by Peter Dudley (pjd)
The younger vines below stand like gnarly Jesuses, wired to their posts, monuments to the dozens whose blood soaked this soil under the roar of his machine gun. I puff my way up the dirt path to his plain farmhouse dug into the hillside. My leg aches as if his German bullet were still lodged in the bone, these fifty years later.
Sweating, I arrive at the faded green door surrounded by once-white trim, brittle with age. As I lean to knock, the door swings inward. My heart races. My leg throbs.
“Bonjour,” he says. His weathered face is furrowed with timeless grief. His crooked hand is worn hard and smooth. His eyes, however, have softened. No longer the cold, leaden discs of my nightmares, they are now clouded and wet. “Come in. Please.”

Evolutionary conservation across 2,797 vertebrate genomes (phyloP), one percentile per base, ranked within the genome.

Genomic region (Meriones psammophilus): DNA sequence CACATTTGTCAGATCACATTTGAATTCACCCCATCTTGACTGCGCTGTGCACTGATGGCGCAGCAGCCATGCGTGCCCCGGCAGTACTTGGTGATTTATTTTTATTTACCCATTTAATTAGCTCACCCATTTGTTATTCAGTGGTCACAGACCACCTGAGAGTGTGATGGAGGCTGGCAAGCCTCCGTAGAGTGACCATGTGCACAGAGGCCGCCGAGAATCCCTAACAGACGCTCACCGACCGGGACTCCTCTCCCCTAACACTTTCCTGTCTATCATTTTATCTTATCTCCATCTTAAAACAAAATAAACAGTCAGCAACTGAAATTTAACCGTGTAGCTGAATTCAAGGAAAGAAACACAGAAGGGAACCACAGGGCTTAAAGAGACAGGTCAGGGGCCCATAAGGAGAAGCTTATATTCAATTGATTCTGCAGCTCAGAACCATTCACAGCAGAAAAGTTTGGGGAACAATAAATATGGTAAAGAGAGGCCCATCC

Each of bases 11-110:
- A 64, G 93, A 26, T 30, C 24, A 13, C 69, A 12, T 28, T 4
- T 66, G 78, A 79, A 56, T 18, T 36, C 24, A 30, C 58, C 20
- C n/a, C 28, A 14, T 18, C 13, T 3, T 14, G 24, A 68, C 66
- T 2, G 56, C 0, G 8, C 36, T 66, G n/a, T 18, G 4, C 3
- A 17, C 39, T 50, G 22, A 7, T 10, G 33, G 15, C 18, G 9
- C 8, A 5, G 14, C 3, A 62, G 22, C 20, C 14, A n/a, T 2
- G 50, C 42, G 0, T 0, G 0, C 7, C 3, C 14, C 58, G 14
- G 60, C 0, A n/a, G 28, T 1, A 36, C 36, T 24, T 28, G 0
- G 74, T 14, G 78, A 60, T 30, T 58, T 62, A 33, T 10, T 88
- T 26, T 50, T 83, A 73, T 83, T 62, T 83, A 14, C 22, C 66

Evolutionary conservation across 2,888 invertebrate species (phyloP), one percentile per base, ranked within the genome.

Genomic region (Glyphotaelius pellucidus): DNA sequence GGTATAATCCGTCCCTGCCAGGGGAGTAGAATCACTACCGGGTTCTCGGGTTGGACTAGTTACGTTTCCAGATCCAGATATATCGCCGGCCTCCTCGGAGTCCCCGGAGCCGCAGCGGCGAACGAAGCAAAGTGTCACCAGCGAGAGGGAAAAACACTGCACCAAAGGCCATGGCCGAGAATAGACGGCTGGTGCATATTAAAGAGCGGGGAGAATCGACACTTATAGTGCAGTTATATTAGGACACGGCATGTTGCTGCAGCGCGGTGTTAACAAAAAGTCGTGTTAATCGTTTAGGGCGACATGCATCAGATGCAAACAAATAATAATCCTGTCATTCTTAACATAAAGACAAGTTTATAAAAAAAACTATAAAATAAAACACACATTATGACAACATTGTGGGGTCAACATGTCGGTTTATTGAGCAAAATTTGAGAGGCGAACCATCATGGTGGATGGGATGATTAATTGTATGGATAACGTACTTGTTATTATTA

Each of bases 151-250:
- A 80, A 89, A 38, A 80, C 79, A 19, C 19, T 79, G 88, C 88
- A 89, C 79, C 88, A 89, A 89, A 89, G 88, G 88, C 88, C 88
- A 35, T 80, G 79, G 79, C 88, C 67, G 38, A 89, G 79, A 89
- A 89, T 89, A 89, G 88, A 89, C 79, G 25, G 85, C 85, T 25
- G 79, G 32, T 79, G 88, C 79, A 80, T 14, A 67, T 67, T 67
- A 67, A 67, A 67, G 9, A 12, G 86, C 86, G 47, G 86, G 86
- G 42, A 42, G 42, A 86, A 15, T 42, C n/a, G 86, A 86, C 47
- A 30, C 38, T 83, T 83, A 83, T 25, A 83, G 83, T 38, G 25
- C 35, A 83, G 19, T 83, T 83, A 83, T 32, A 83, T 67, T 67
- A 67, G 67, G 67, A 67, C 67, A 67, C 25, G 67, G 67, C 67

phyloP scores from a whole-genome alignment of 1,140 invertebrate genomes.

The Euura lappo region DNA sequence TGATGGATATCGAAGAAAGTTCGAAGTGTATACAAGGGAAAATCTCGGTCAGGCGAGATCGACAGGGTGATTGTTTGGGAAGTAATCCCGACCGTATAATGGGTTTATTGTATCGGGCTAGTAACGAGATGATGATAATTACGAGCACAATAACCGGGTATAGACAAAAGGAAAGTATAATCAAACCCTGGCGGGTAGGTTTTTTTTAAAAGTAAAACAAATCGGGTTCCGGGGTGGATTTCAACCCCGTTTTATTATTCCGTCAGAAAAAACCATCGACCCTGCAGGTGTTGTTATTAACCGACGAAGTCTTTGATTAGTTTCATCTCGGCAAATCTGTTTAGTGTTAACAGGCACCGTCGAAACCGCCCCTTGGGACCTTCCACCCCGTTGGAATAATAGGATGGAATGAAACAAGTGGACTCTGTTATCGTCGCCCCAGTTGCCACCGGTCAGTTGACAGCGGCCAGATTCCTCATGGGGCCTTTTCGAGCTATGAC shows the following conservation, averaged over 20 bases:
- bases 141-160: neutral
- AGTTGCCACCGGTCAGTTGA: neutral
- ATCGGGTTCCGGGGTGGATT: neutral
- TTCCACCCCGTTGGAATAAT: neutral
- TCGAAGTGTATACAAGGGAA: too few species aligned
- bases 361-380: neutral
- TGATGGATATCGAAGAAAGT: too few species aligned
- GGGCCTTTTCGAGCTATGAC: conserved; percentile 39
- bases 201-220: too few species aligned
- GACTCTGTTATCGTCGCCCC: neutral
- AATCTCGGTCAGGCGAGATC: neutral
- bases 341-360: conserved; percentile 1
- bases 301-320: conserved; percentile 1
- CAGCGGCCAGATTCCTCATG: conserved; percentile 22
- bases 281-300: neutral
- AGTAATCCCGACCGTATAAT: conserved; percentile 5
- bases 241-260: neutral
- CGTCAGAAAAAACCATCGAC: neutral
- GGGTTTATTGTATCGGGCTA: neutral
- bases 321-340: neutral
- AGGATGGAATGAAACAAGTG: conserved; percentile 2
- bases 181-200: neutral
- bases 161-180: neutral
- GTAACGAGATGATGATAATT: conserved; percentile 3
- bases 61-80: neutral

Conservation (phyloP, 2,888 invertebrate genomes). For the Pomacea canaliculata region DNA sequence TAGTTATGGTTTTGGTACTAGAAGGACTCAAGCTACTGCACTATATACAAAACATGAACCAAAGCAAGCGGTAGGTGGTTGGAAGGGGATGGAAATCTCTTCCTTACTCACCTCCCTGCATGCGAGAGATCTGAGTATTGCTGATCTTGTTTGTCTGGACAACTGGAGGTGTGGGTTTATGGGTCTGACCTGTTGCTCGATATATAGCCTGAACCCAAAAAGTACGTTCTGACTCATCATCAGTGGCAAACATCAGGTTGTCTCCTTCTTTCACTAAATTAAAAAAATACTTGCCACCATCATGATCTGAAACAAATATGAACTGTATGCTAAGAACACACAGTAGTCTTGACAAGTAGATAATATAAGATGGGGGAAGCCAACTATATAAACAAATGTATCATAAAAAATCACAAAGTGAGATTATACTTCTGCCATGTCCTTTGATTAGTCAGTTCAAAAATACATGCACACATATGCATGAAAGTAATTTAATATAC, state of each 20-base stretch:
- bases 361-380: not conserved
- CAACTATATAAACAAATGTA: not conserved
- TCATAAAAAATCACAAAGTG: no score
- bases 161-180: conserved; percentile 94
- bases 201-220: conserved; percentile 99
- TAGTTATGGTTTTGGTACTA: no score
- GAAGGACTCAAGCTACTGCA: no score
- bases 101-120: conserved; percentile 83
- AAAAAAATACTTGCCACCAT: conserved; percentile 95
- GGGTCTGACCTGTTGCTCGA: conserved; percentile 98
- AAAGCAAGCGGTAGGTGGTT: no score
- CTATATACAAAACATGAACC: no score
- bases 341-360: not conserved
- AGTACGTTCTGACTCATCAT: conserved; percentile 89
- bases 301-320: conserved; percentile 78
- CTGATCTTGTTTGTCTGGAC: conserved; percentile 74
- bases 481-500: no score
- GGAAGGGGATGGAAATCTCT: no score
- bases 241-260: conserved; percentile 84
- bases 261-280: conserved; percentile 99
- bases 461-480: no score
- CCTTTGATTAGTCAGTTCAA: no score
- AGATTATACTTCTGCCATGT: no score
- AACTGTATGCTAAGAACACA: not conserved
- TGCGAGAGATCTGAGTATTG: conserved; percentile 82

He ushers me in, seats me, pours. “I’ve been saving this.” The label’s thick script reads, Sang du Tombé, blood of the fallen. “It’s the last of my very first vintage.” His voice dies, leaving the final word lingering, and he lowers his face to his hands.
As he sobs, I exhume the small vial of arsenic from my pocket and open it. He looks up, into my eyes. I can see that if I pour it into his wine, he will drink. “I’ve been saving this,” I say, and I set the vial next to the bottle. I rise and depart, leaving him alone with his regret and his decision.